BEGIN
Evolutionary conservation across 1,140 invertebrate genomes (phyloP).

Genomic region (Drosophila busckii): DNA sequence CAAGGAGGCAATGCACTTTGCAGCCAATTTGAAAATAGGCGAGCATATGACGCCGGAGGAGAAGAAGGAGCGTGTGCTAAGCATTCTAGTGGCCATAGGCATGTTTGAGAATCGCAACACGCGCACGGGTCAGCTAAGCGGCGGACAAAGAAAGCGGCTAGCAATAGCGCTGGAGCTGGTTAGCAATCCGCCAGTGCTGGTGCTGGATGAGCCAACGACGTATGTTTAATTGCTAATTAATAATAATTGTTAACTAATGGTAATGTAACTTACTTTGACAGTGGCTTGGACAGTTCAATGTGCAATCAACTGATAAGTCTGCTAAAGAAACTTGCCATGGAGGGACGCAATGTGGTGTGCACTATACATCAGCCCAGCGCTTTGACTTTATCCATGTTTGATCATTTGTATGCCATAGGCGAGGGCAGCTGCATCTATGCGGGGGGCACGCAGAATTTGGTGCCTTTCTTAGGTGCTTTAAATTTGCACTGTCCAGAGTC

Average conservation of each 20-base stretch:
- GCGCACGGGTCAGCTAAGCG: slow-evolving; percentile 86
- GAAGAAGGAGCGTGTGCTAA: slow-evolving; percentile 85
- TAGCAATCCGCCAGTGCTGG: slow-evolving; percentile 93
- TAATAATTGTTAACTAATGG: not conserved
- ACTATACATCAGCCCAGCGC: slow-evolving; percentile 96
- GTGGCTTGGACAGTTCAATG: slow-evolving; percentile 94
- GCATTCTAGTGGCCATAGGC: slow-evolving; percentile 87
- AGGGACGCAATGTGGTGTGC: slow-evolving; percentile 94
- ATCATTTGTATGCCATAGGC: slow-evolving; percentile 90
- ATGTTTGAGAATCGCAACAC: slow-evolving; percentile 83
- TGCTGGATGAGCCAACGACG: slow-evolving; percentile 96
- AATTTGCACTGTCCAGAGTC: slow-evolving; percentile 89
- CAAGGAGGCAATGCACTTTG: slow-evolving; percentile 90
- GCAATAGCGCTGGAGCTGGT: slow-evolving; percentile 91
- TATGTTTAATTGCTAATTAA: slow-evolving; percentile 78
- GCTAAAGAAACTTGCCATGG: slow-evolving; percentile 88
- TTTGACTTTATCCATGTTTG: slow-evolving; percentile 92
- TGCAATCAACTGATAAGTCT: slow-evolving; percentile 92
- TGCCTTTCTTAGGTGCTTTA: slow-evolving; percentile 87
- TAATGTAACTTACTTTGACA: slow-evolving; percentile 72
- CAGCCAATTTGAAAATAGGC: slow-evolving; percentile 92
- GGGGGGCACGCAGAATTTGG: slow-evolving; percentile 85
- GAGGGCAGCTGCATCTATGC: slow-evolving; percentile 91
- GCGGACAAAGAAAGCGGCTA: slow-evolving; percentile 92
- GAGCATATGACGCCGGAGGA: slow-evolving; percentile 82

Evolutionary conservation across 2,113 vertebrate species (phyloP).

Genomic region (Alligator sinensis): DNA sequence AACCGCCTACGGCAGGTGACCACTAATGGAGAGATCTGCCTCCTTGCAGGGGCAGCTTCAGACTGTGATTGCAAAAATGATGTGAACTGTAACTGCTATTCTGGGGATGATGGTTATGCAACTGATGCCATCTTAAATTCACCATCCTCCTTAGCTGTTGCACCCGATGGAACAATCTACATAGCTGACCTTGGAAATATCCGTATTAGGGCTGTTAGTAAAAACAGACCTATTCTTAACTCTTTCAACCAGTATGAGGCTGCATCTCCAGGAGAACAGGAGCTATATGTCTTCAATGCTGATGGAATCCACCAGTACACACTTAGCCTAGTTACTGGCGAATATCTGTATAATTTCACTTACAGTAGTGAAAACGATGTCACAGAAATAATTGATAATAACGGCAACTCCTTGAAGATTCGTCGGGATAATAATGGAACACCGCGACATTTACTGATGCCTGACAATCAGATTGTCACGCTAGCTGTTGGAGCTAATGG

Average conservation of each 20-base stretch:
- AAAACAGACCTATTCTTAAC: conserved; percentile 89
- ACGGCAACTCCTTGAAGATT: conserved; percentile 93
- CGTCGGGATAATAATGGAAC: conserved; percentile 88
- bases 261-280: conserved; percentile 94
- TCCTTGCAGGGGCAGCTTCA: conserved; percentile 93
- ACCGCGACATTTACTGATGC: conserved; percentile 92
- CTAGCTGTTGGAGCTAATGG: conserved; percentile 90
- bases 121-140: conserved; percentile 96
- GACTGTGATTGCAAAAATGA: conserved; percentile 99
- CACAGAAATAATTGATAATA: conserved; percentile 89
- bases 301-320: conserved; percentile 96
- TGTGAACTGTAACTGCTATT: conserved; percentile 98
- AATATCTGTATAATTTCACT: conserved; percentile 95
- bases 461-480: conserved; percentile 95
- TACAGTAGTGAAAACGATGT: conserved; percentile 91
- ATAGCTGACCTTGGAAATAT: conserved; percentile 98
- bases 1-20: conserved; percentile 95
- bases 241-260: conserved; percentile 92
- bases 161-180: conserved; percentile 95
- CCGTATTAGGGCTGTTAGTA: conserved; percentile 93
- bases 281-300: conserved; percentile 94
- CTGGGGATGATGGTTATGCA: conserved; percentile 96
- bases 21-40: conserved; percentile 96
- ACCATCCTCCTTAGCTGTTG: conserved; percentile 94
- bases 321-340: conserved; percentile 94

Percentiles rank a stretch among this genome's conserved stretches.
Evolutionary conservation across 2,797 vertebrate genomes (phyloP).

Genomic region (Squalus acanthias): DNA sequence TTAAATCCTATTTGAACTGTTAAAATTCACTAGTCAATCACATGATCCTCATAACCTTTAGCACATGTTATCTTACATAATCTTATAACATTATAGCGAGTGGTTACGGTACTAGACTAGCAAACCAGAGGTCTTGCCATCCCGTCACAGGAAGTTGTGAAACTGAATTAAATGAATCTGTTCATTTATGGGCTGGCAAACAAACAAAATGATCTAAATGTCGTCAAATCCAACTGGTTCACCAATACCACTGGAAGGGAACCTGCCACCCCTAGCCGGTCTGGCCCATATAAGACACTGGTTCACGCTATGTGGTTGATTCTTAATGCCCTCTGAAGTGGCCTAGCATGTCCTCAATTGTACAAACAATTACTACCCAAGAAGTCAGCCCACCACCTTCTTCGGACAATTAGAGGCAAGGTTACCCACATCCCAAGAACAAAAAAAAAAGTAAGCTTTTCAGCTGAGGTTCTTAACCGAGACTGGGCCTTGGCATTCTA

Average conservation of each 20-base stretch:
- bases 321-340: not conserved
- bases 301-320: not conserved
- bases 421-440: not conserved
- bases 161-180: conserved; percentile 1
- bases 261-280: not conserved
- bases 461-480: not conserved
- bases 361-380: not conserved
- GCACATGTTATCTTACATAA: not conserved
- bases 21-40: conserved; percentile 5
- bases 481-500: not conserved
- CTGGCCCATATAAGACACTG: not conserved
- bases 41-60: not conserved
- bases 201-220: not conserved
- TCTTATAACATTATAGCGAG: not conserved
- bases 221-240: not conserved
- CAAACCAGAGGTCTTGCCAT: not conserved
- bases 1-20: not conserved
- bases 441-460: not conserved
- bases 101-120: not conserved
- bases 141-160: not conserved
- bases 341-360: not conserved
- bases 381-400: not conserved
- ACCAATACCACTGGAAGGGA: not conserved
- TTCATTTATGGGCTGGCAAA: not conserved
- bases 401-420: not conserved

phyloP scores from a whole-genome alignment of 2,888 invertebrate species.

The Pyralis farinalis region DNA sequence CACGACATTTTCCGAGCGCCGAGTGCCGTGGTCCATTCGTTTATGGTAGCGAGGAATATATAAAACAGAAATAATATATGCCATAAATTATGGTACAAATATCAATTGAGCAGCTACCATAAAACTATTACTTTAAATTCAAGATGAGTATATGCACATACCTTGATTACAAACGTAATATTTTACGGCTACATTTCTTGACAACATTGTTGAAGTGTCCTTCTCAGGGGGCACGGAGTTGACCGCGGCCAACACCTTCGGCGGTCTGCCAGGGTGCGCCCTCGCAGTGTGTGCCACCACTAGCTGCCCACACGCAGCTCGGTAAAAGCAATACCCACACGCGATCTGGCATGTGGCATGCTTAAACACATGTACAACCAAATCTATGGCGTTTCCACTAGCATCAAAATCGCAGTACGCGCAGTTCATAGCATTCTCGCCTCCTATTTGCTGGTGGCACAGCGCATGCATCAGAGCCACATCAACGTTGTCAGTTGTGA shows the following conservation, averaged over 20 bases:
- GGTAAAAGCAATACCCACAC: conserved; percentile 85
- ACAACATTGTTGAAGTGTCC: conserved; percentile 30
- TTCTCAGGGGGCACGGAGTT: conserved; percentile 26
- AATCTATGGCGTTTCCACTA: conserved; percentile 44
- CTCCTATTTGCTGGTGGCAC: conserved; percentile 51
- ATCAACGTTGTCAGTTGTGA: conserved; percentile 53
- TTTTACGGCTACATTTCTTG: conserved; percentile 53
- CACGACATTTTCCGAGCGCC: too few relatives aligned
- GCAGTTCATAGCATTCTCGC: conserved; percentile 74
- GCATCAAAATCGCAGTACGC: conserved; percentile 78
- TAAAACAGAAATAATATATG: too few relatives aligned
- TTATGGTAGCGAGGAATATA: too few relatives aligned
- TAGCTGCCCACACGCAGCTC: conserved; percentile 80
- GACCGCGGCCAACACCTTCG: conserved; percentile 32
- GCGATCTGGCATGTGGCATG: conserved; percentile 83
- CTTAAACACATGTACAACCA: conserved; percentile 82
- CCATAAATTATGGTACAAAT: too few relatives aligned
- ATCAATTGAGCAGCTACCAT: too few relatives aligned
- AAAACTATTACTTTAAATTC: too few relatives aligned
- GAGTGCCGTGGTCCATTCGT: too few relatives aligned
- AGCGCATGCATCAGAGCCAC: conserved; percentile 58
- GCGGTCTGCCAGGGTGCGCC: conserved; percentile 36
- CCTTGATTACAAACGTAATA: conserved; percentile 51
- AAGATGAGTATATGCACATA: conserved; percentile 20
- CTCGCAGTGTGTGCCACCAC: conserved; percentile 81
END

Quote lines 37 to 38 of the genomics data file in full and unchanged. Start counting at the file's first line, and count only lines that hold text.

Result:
- ACCGCGACATTTACTGATGC: conserved; percentile 92
- CTAGCTGTTGGAGCTAATGG: conserved; percentile 90